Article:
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E. T. Sykes (search for this): chapter 100
occasion of the unveiling of the monument at Munfordsville on the 17th of last September, and we are sure that our readers will be glad to have this worthy record of a graceful act, commemorating heroic deeds.] Mr. James Smith's remarks. Major Sykes,—In requesting you to aid my daughter, and who is also a daughter of Mississippi, in this ceremonial unveiling, permit me to say that my strong desire has ever been to have the opportunity and the ability to place an imperishable mark on this ng fulfilment of duty that enriches the annals of our race. In the loss of these dear, devoted men the costly price was paid; their memory is ever green with us, and forever within this inclosure may their ashes repose in peace. Address of Major Sykes. Mr. Chairman, My Comrades and Fellow Citizens: Under ordinary circumstances I would not have come so long a distance to enter my presence here to-day, but, considering the importance and dignity of the occasion; the distance to be traveled
Robert Alexander Smith (search for this): chapter 100
he Tenth Mississippi Regiment, commanded by Colonel Robert A. Smith, and to deliver an address commemorative ofure to whom our thoughts now revert. Colonel Robert Alexander Smith was born on the 5th day of April, 1836,ind the reserved and self-possessed exterior of Robert A. Smith dwelt the qualities of the true soldier. Thus vacancy to be filled by a Mississippi soldier, Robert A. Smith would at once have been promoted to the grade on. The Tenth Mississippi, under command of Colonel Robert A. Smith, was to be placed in position to the left, llowing inscription: Erected to the memory of Colonel R. A. Smith, of the Tenth Mississippi regiment, Confederahe Tenth Mississippi regiment, commanded by Colonel Robert A. Smith, and has generously offered to any who are o-day's proceedings; for I had the honor of Colonel Robert A. Smith's acquaintance, and little did I think when Nesbitt, J. J. Laughter. Tenth Regiment.—Colonel R. A. Smith, mortally wounded, died afterward; Lieutenant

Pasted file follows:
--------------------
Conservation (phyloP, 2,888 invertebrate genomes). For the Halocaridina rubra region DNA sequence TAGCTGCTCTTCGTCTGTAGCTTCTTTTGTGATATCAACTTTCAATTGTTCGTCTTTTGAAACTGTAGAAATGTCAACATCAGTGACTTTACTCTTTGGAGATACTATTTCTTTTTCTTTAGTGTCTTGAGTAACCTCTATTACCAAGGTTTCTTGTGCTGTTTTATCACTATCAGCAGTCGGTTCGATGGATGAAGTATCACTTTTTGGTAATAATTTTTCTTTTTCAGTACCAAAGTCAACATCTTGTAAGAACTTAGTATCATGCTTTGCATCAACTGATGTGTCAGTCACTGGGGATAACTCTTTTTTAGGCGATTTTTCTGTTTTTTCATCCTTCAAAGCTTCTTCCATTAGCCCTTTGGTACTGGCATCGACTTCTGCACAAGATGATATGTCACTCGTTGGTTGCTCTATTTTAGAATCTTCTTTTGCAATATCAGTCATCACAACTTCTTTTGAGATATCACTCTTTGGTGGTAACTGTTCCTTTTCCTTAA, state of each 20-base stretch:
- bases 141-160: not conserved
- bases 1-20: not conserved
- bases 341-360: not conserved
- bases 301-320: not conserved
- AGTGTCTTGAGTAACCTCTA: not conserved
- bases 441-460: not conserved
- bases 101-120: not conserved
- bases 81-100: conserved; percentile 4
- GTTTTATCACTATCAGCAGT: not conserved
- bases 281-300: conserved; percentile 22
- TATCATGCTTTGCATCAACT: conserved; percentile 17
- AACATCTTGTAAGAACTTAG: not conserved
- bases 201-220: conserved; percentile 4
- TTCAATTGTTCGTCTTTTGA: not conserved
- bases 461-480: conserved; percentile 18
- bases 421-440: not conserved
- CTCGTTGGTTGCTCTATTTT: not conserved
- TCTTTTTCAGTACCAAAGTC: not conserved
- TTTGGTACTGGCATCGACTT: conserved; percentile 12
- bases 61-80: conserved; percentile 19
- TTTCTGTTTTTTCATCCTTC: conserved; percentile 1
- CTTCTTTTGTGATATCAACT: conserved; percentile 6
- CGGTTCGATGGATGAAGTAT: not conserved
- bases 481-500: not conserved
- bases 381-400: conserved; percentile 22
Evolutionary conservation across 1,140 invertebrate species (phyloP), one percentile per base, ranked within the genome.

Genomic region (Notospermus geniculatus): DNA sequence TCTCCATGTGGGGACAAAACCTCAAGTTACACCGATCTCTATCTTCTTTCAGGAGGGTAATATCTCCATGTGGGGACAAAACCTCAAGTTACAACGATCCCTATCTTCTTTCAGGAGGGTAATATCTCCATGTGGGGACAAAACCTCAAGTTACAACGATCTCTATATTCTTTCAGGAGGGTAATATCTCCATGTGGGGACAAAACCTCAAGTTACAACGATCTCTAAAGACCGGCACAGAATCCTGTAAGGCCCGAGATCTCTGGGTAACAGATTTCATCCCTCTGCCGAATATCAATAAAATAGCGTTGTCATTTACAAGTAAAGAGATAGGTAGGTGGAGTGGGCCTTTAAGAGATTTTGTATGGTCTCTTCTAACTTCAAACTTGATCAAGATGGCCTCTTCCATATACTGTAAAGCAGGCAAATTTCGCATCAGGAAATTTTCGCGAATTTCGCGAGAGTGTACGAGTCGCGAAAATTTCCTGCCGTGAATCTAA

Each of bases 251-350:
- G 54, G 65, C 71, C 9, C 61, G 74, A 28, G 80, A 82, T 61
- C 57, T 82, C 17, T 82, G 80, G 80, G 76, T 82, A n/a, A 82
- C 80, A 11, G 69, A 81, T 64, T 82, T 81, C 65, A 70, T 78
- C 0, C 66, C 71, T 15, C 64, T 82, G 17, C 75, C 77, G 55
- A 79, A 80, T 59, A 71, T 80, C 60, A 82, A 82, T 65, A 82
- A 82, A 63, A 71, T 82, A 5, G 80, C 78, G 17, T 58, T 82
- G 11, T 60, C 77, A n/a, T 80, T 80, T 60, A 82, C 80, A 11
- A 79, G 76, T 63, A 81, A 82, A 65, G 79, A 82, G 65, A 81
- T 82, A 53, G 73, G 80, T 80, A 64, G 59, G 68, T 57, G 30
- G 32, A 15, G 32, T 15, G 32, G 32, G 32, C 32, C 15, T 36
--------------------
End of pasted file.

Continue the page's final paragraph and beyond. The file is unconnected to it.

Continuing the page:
of saying that my heart—aye, and the hearts of thousands of my countrymen—were with you in that hour of agony. We felt, instinctively, that you were fighting for your hearths and homes, and I know no greater heroes in the annals of the Old or New Worlds than Generals Lee or Jackson, and many other of your leaders. Why, to us Scotchmen, these men appeared, not only as brilliant commanders, but as the very incarnation of patriotism and self-sacrifice, recalling to us the magic names of our Wallace and of our Bruce. True, your leaders did not win success, but they did better, they deserved it; and even the graves of your dear departed proclaim the truth, that there is no nobler sentiment or abiding virtue than the love of country and of independence. They are gone, but their spirits still dwell among us. What might have been, under different auspices, and had success crowned your leaders' arms, I know not; but of this I am certain, that they have bequeathed to you a heritage of pa
W. C. Nesbitt (search for this): chapter 100